• Tile Number Left Eye: eyes[mii.eyeType]
  • Tile Number Right Eye: 95-eyes[mii.eyeType]

Eyes Brows

  • X Pos Left Eye: 288+(2.6*mii.eyebrowHorizSpacing)
  • X Pos Right Eye: 256-(2.6*mii.eyebrowHorizSpacing)
  • Y Pos Both Eyes: 166+(2.8*mii.eyebrowVertPos)
  • Image File: mii_eyebrows.png
  • Rotation Left Eye: 11.25*(11-mii.eyebrowRotation)
  • Rotation Right Eye: -11.25*(11-mii.eyebrowRotation)
  • Scale: .3+(mii.eyebrowSize*0.1)
  • Color: haircol[mii.eyebrowColor]
  • Tile Number Left Eye: eyebrows[mii.eyebrowType]
  • Tile Number Right Eye: 53-eyebrows[mii.eyebrowType]

Mouth

  • X Pos: 260
  • Y Pos: 220+(2.6*mii.lipVertPos)
  • Image File: mii_lips.png
  • Rotation: 0
  • Scale: .2+(mii.lipSize*0.1)
  • Color: if(lips[mii.lipType]==1 or 6 or 11 or 17 or 19 then: lipcol[mii.lipColor]
  • Color: else: N/A
  • Tile Number: lips[mii.lipType]

Mustache

  • X Pos: 260
  • Y Pos: 244+(2.9*mii.mustacheVertPos)
  • Image File: mii_mustache.png
  • Rotation: 0
  • Scale: .2+(mii.mustacheSize*0.1)
  • Color: haircol[mii.facialHairColor]
  • Tile Number: mii.mustacheType-1

Nose

  • X Pos: 265
  • Y Pos: 220+(2.6*mii.noseVertPos)
  • Image File: mii_noses.png
  • Rotation: 0
  • Scale: .2+(mii.noseSize*0.1)
  • Color: skincol[mii.skinColor]
  • Tile Number: noses[mii.noseType]

Hair FG

  • X Pos: 230
  • Y Pos: 190
  • Image File: mii_hairs1(2).png
  • Rotation: 0
  • Scale: 1 (Horizontal scale set to -1 for reverse part)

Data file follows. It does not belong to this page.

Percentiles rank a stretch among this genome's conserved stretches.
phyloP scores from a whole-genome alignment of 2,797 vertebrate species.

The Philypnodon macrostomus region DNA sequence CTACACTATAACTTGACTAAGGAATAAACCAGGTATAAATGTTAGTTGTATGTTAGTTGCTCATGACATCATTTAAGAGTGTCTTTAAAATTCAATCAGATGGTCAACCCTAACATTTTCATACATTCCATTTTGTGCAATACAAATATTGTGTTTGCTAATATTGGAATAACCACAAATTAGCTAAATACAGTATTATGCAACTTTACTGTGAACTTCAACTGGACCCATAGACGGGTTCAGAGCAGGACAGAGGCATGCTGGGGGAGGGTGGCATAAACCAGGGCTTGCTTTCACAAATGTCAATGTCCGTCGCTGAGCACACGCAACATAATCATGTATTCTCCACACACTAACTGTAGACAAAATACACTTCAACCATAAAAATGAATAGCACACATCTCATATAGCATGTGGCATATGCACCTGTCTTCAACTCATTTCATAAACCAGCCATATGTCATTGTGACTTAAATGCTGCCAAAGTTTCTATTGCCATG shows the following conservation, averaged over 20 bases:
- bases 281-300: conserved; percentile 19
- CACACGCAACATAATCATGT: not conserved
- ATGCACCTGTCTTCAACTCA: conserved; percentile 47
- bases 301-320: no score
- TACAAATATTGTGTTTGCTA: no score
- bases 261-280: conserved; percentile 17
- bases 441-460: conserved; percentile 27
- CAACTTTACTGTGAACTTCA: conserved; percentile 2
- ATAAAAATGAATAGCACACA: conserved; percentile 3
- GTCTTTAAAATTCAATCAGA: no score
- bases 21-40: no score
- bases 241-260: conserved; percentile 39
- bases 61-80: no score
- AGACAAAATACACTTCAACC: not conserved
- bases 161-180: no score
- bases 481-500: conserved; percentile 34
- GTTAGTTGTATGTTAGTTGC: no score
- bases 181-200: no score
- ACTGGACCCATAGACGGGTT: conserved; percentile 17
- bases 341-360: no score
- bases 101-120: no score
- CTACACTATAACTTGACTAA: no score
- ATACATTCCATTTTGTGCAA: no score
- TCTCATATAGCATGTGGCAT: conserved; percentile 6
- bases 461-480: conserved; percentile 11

• Color: haircol[mii.HairColor]
  • Tile Number: if(hairfg[mii.hairType]<56) then: hairfg[mii.hairType] on mii_hairs1.png
  • Tile Number: else: hairfg[mii.hairType]-56 on mii_hairs2.png

Glasses

  • X Pos: 200
  • Y Pos: 195+(2.6*mii.glassesVertPos)
  • Image File: mii_glasses.png
  • Rotation: 0
  • Scale: .1+(mii.glassesSize*0.1)
  • Color: FOR mii.glassesType < 6: glassescol[mii.glassesColor]
  • Color: FOR mii.glassesType => 6: the glasses are color N/A and the lenses are color glassescol[mii.glassesColor]
  • Tile Number: For mii.glassesType < 6: mii.glassesType-1
  • Tile Number: For mii.glassesType => 6: the glasses are tile mii.glassesType-1 and the lenses are tile mii.glassesType+2
  • Tile Number: noses[mii.noseType]

Bring my Mii to life!!

Ok, so we've used the above to draw a static version of our mii exactly the way it looks as if a picture was taken of it... but what if i want it to show some life... blink, and or better yet, be able to change expressions based on game play. PIECE OF CAKE!!!

  • Because we are efficient coders, we've put all the above mii building code into it's own function and then when we want to build a mii, we call the function, pass a few variables to it, and it builds up our mii and stores it as an image that we can then later display.
  • Normally, that function just contains the code to draw the default parts that libmii tells us are in our mii. BUT if we passed a few extra variables to our build mii function, we could have it draw our mii with a random smile face or a random sad face to vary expressions... or we could cause it to draw our mii with the eyes closed to allow us to have our mii blink.

To do this, we just need to add those few extra variables to the function maybe making it so if the values are 0, draw the static default version of your mii, and if the values are something else, draw different lips or different eyes to vary expressions.

Make Sense?

  • STILL DOESN'T MAKE SENSE? Just check out the example!!! (it's using GRRLIB) It has code to draw all 100 of your miis statically and code to make your mii blink, give a random happy face, and give a random sad face. The possibilities are pretty much endless!
  • STILL STILL STILL DOESN'T MAKE SENSE? You can email me or find me on the wiibrew forums or in the irc channels #wiidev, #wiihelp, and #grrlib on EFNET... I'm happy to help!